Making Good Trouble – with Hope!

Building Bridges North-South" virtual event, Loyola University Chicago with Pope Francis and students from North, Central and South America on Feb. 24, 2021. (Loyola University Chicago)

Building Bridges North-South" virtual event, Loyola University Chicago with Pope Francis and students from North, Central and South America on Feb. 24, 2021. (Loyola University Chicago)

Last week an extraordinary virtual synodal conversation took place across the Americas. Pope Francis listened to Catholic university students from North, South Central America and the Caribbean as they shared their experiences, insights, frustrations and plans to make the world a better place on issues important to them like migration, climate change, and growing income inequality. 

For nearly two hours Pope Francis listened to university students, took notes, and engaged them in a dialogue in this Feb. 24 synodal event hosted by Loyola University Chicago in collaboration with other Catholic universities. The pope spoke in Spanish and translation was available in EnglishSpanish and Portuguese. In the weeks prior to this meeting with Pope Francis, regional synodal gatherings took place with 131 students at 58 universities from 21 countries.

One moment that stood out for me was when Pope Francis encouraged students to “armar lío con esperanza” which essentially translates into making good trouble with love. He encouraged students to be the conscience of society. I love this perspective that the synodal journey invites students to ask challenging questions of church and civic leaders, to point towards emerging frontiers, and to be rooted in the ideals, hopes and dreams of the Gospel.  

“The Holy Spirit needs us,” said Pope Francis, “This is the vocation of Christians; to build bridges. 

Nearly 6,000 people participated in the live streamed event, and if you didn’t get to see it last week, it is well worth your watch this week! It’s a model for the kinds of courageous and creative conversations that are possible as a People of God on the synodal path.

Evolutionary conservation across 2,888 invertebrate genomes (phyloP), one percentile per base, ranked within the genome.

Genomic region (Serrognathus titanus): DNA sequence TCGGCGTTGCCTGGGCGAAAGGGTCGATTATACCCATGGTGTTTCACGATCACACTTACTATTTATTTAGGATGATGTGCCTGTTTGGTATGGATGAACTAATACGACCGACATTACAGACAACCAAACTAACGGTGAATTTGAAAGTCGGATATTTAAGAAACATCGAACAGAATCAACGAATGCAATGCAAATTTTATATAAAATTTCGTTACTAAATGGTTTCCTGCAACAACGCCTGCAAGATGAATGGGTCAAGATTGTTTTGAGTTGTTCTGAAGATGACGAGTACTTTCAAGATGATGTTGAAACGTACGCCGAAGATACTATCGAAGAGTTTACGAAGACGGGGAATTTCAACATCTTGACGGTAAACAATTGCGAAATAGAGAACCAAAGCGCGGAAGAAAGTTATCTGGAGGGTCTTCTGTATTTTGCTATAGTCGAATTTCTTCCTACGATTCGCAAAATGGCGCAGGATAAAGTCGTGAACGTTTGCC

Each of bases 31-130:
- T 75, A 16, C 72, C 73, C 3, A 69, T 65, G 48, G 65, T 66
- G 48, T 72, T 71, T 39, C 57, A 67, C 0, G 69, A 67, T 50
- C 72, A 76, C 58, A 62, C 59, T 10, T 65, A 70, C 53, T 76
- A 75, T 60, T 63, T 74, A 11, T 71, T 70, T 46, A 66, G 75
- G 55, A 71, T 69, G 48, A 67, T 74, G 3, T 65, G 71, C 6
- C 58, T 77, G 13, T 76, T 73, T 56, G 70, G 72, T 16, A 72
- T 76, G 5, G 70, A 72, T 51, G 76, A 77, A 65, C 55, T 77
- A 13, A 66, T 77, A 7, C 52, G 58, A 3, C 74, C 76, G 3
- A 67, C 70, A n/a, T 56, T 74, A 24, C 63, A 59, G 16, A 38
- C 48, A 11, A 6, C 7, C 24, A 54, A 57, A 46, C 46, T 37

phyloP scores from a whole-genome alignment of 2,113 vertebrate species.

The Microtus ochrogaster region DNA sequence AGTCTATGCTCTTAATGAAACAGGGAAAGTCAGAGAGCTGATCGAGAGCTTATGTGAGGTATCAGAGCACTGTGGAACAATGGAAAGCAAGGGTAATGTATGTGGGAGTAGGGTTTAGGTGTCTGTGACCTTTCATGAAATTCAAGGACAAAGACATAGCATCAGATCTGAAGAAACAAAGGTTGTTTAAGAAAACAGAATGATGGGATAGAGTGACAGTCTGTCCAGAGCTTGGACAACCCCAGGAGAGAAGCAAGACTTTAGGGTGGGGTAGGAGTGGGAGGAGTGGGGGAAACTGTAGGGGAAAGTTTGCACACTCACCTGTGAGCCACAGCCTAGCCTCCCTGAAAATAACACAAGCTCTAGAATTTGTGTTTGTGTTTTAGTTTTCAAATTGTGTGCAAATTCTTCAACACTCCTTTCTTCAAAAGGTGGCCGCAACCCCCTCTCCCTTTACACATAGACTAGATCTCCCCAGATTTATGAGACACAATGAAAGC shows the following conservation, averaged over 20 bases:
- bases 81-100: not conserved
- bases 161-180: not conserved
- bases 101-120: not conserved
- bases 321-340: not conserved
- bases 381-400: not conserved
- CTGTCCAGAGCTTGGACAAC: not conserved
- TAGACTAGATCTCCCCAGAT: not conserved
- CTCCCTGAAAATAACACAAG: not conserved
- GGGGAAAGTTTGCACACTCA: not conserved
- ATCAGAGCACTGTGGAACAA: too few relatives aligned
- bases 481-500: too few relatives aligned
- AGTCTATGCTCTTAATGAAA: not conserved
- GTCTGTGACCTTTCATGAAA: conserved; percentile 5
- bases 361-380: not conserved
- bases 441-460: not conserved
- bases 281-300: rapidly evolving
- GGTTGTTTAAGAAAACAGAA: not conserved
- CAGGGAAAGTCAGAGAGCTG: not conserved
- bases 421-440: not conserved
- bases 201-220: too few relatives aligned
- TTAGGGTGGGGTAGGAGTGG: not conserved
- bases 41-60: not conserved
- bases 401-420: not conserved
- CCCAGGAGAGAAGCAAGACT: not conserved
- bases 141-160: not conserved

Here’s the link to recording: Building Bridges: A Synodal Encounter between Pope Francis and University Students

You may also read this article about the event by Brian Fraga of NCR. 

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“[I hope the Church ordains women to the diaconate] to bring a wider witness and expression of God’s life, love, and presence to the people of God. Women’s voices and leadership will heal, encourage and empower the lives of men, women, and children. It will call forth a new understanding of church vocation and enrich Catholic family life.”
Deedee Van Dyke
Catholic Chaplain, Joliet, IL
“The first Apostle was a woman, Mary Magdalena. She continues to remain a tower of strength for women in ministry today. If more women were ordained to the diaconate in the Roman Catholic Church, I believe we would have more meaningful and spiritually enriching homilies, and our liturgies would embrace and welcome all to the Eucharistic table.”
Sonja Grace
“If I was ordained as a deacon, it would not be a means to an end, but rather it would be a continual invitation to a deeper and broader journey with Christ. Deacons are asked to become outwardly more visible as hands in service to the Church. To respond to such a vocation would be a treasure, a deepening of my inner faith life enriched by the outward experiences of ministry and service. Both the inner and outer journey become a longing to seek and know the Christ we are called to serve.”   
Nina Laubach
Student, MDiv program at Princeton Theological Seminary

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